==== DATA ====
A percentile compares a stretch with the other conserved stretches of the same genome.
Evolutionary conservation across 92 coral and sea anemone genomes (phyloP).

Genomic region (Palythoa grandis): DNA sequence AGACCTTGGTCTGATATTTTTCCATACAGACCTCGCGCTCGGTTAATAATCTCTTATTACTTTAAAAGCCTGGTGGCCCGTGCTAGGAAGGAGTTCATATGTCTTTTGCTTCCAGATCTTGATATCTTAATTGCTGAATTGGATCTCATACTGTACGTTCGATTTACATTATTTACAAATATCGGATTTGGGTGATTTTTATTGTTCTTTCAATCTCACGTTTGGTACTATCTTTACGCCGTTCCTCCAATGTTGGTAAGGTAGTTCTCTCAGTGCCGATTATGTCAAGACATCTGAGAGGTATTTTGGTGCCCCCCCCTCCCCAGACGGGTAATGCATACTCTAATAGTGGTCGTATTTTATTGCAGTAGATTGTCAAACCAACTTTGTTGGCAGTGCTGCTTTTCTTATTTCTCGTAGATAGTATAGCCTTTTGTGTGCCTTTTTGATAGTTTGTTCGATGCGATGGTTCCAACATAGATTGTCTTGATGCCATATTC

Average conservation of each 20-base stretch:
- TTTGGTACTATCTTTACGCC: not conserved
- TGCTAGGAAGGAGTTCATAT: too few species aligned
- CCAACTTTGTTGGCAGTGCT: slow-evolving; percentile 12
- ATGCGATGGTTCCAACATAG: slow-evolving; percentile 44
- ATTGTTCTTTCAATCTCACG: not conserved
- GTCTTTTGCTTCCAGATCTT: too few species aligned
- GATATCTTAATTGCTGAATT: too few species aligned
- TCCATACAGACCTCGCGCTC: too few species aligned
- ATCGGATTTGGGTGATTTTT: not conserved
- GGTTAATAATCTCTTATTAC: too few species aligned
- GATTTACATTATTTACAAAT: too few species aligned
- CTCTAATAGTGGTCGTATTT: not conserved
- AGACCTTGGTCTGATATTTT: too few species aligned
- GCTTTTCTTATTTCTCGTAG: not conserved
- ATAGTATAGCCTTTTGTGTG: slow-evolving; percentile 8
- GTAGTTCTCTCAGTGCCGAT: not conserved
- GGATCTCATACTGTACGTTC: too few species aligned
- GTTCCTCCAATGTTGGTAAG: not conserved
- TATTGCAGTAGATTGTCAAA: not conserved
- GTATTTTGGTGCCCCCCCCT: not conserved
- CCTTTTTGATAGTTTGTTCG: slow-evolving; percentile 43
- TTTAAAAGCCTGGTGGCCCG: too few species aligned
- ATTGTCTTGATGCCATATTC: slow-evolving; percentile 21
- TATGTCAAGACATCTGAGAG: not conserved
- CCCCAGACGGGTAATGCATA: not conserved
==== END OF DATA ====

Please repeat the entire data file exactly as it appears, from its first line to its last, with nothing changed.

A percentile compares a stretch with the other conserved stretches of the same genome.
Evolutionary conservation across 92 coral and sea anemone genomes (phyloP).

Genomic region (Palythoa grandis): DNA sequence AGACCTTGGTCTGATATTTTTCCATACAGACCTCGCGCTCGGTTAATAATCTCTTATTACTTTAAAAGCCTGGTGGCCCGTGCTAGGAAGGAGTTCATATGTCTTTTGCTTCCAGATCTTGATATCTTAATTGCTGAATTGGATCTCATACTGTACGTTCGATTTACATTATTTACAAATATCGGATTTGGGTGATTTTTATTGTTCTTTCAATCTCACGTTTGGTACTATCTTTACGCCGTTCCTCCAATGTTGGTAAGGTAGTTCTCTCAGTGCCGATTATGTCAAGACATCTGAGAGGTATTTTGGTGCCCCCCCCTCCCCAGACGGGTAATGCATACTCTAATAGTGGTCGTATTTTATTGCAGTAGATTGTCAAACCAACTTTGTTGGCAGTGCTGCTTTTCTTATTTCTCGTAGATAGTATAGCCTTTTGTGTGCCTTTTTGATAGTTTGTTCGATGCGATGGTTCCAACATAGATTGTCTTGATGCCATATTC

Average conservation of each 20-base stretch:
- TTTGGTACTATCTTTACGCC: not conserved
- TGCTAGGAAGGAGTTCATAT: too few species aligned
- CCAACTTTGTTGGCAGTGCT: slow-evolving; percentile 12
- ATGCGATGGTTCCAACATAG: slow-evolving; percentile 44
- ATTGTTCTTTCAATCTCACG: not conserved
- GTCTTTTGCTTCCAGATCTT: too few species aligned
- GATATCTTAATTGCTGAATT: too few species aligned
- TCCATACAGACCTCGCGCTC: too few species aligned
- ATCGGATTTGGGTGATTTTT: not conserved
- GGTTAATAATCTCTTATTAC: too few species aligned
- GATTTACATTATTTACAAAT: too few species aligned
- CTCTAATAGTGGTCGTATTT: not conserved
- AGACCTTGGTCTGATATTTT: too few species aligned
- GCTTTTCTTATTTCTCGTAG: not conserved
- ATAGTATAGCCTTTTGTGTG: slow-evolving; percentile 8
- GTAGTTCTCTCAGTGCCGAT: not conserved
- GGATCTCATACTGTACGTTC: too few species aligned
- GTTCCTCCAATGTTGGTAAG: not conserved
- TATTGCAGTAGATTGTCAAA: not conserved
- GTATTTTGGTGCCCCCCCCT: not conserved
- CCTTTTTGATAGTTTGTTCG: slow-evolving; percentile 43
- TTTAAAAGCCTGGTGGCCCG: too few species aligned
- ATTGTCTTGATGCCATATTC: slow-evolving; percentile 21
- TATGTCAAGACATCTGAGAG: not conserved
- CCCCAGACGGGTAATGCATA: not conserved